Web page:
(Photo by Castle Gibson)
So a day of flat packing has been and gone (I actually enjoyed it, and found it very satisfying to spend a day feeling competent with a hammer for once after my recent disasters). But as you might expect, having imagined a whole new life involving a draper's cabinet, there is a small mental leap to be taken before one can be truly overjoyed at being in possession of two sets of rather utilitarian white drawers from Ikea. But I think in this case the happiness has come in the using. I went for drawers in the end because I knew that I work too messily to cope with shelves...it would be too upsetting when I disrupted a whole pile of neatly folded fabrics every time I wanted to look at something from mid-pile. This way I can easily flick through and select fabrics in the same way that I remember seeing my father do with his vast collection of LPs.
As you can see from the picture at the top of this post, the pink drawer is rather full. The others are divided into solids:
Blues & browns:
Felts, yellows and greens:
Oooh! And that then leaves a whole four other drawers for interfacings, findings, pattern pieces, cutting mats, and the wrapping and packaging for Made by Florence things.
The magnetic board above the drawers is also from Ikea. I have some fabric that I'm hoping to cover it in, but am still feeling cornerish about how the metal will react to the staple gun, so am postponing finding out by having a think about the alternative attachment techniques for one not in possession of a hot glue gun. The other change that I have planned is for my sewing desk. I oiled my old school desk regularly and so never had to worry about water marks from cups, but this desk came waxed by its previous owner and I wasn't sure how to redo it...and so it has been upsetting to find that even the slightest drop of water leaves a mark. So my local glaziers are currently cutting and polishing a sheet of glass for me, and I am busy pondering what fabric or paper I might want beneath the glass. I'd thought of doing this a while ago, but had worried that it might be costly...but I was amazed to find that my piece of glass will cost less than £20...which only makes me worry that resurfacing is such an affordable activity that I may just cover every horizontal surface of the house in this way.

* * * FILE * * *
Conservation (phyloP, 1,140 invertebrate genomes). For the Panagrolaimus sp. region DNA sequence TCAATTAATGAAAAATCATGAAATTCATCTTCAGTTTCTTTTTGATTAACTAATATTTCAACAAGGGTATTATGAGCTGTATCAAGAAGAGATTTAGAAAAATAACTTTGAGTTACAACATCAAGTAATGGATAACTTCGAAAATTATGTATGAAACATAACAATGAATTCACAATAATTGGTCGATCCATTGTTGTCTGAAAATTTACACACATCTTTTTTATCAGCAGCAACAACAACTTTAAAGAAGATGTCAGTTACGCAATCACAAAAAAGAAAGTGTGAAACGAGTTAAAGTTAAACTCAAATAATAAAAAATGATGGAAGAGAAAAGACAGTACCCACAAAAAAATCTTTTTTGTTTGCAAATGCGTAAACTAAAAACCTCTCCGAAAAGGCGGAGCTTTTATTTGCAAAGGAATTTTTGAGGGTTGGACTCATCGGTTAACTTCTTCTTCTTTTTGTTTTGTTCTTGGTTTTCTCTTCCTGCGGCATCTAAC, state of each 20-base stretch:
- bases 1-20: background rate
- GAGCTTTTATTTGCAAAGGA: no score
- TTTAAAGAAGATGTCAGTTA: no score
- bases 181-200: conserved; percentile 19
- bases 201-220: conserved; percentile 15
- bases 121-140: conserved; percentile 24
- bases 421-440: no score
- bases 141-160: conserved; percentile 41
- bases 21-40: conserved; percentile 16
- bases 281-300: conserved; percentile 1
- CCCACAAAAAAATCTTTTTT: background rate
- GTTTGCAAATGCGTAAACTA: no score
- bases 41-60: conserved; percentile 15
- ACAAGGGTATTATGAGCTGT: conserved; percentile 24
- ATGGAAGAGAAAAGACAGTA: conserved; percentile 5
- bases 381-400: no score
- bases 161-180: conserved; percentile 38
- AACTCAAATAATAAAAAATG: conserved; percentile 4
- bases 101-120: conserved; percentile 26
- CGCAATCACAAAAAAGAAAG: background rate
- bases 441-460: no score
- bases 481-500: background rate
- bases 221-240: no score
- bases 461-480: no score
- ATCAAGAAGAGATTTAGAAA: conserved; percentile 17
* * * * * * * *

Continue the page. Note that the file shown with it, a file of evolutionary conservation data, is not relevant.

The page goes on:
Yes, I know I'd originally said I'd only got an alcove to play with, and somehow I now seem to have a whole sewing wall. It has involved moving my wardrobe into a place that I'm not entirely happy with - but the sewing happiness to be had from having one's fabrics easily accessible far outweighs how irksome this is.